So one issue that a lot of people will be facing, if it isn’t already an issue, is the availability of clean water. Numerous places will experience drought while some will see catastrophic floods. Other places, such as Kiribati, are already seeing some of their only sources of clean water being intruded upon by salt water from the ocean.
But why don’t we just take the salt out of the ocean water?
Desalinization is really energy demanding. Typically it takes between 7-18 kwh per cubic meter of sea water to make desalinated water. So you want to desalinate 100 cubic meters of water? 700-1,800 kWh of energy (700,000-1,800,000 watts/hour). The maximum wattage of my refrigerator is 400 watts/hour. That could run my fridge for 1,750 hours or almost 73 days at lowest necessary energy of 700 kWh.
Let’s use Ethiopia’s freshwater withdraw as an example: it was 10.6 billion cubic meters in 2014. 74,200,000,000,000 watts (185,500,000,000 hours or 7,729,166,667 days for my fridge) at least. Now obviously it wouldn’t rely only on desalinization, so if it is only 10% of the total water withdrawals it would require 1,060,000,000 watts (110,417 days of fridge operation).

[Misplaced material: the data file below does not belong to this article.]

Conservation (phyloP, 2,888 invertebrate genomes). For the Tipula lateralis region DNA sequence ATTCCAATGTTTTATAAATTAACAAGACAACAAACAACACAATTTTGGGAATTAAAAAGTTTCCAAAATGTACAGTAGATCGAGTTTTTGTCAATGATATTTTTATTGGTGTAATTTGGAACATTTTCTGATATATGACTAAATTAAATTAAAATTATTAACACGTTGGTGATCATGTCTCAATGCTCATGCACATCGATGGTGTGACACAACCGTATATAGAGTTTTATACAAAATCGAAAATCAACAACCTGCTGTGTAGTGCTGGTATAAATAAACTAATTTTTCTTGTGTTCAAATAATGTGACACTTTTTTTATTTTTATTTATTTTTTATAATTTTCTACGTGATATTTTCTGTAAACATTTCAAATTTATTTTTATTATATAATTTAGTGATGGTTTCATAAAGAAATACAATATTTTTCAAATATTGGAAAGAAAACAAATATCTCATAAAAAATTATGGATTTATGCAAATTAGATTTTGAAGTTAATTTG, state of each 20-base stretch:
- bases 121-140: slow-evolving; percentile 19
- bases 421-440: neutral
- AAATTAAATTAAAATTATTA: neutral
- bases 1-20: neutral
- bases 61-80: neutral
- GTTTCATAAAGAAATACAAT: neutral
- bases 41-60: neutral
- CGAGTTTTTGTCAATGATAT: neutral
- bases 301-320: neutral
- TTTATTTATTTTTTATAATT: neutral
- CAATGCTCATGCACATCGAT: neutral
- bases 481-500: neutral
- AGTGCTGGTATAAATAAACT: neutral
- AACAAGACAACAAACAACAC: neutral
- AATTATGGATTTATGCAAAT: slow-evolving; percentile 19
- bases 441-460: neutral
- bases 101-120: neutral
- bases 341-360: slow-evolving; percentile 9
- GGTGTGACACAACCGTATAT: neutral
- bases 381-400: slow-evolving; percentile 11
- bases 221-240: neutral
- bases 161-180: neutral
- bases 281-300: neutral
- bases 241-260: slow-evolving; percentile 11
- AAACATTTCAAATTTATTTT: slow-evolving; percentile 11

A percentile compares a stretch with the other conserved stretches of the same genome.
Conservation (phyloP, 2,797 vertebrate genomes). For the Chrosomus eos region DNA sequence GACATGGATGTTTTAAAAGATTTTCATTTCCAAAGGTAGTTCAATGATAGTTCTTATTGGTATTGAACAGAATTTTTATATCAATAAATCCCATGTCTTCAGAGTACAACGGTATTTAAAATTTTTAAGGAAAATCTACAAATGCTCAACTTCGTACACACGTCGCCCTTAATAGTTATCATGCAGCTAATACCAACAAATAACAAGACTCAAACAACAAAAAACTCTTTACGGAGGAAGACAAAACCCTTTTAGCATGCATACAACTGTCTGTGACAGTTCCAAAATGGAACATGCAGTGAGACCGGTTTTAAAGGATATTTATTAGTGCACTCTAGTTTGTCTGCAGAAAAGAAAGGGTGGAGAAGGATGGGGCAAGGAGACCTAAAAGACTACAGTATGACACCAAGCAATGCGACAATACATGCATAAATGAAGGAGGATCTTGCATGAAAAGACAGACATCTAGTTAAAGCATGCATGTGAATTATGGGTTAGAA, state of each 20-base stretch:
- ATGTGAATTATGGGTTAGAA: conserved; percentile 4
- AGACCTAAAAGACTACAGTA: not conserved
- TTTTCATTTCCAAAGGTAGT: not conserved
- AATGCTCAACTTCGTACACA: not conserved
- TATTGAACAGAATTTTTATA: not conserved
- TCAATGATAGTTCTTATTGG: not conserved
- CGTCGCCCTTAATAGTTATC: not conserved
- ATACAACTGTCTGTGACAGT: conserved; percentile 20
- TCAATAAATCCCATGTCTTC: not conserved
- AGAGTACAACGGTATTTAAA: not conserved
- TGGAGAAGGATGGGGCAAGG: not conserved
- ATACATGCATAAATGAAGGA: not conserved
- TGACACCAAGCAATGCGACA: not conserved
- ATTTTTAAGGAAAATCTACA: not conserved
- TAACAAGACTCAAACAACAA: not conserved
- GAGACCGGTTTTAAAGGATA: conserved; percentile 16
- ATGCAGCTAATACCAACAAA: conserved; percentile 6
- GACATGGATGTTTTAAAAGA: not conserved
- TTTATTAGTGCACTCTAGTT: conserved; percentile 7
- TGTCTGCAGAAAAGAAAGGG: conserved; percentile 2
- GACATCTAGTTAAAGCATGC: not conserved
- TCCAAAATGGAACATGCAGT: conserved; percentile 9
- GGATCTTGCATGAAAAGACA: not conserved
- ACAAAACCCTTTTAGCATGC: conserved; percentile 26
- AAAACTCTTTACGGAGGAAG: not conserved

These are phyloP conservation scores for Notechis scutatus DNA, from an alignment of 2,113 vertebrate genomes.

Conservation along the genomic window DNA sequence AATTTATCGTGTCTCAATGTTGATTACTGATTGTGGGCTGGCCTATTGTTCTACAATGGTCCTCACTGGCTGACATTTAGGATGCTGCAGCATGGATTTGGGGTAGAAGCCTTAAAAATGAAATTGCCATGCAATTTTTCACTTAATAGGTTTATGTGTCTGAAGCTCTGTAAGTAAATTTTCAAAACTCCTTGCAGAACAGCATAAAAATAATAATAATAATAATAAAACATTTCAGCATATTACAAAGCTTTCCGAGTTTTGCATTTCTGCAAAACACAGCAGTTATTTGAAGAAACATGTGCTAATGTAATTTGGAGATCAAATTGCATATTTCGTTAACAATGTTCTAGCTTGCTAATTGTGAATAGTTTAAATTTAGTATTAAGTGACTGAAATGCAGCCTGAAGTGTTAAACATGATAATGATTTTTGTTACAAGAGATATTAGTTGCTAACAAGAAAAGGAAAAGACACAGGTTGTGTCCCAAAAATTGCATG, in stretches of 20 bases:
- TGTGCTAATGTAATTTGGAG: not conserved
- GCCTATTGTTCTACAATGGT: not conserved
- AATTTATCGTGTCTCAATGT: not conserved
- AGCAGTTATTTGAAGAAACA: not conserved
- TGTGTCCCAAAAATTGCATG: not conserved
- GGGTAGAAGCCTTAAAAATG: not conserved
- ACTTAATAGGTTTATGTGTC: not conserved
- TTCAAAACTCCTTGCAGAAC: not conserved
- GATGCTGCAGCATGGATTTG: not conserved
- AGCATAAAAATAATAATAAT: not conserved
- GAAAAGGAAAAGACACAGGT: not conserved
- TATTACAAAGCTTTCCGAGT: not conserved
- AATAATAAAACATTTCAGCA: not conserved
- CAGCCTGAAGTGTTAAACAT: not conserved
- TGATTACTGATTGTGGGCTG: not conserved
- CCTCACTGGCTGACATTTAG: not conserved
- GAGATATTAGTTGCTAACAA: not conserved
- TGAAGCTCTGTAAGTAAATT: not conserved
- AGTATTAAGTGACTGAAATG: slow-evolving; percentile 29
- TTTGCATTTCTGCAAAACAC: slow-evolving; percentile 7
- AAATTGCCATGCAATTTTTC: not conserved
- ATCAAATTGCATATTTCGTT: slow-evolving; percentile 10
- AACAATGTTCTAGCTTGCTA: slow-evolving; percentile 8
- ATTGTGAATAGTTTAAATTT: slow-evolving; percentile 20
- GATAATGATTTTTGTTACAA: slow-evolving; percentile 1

So maybe that example was a bit absurd, but the point is that desalinization requires a lot of energy to make drinkable water. Transporting water from elsewhere isn’t exactly a green solution or cost effective…or a permanent solution. We can’t keep pumping water out of the ground because it will run out eventually.
We could either think of another solution or we could just wait for the end. While thinking of solutions like fusion energy to produce tons of energy or making desalinization more efficient, some guy decided to throw poop into a machine and make clean water out of that.
Bill Gates helped to fund the project by Janicki Bioenergy. Not only does the machine (called the Omniprocessor) they made produce clean water from poop, but it also produces more energy than it uses so it can produce power. So this magical machine makes poop into clean water and energy and solves sanitation issues. Hopefully it makes it into real world use and doesn’t just stay as an odd machine that worked but was never used again.
It is slated for a test run in Senegal, so hopefully it works as well as the one in the video (first link).
- Josh Obermeyer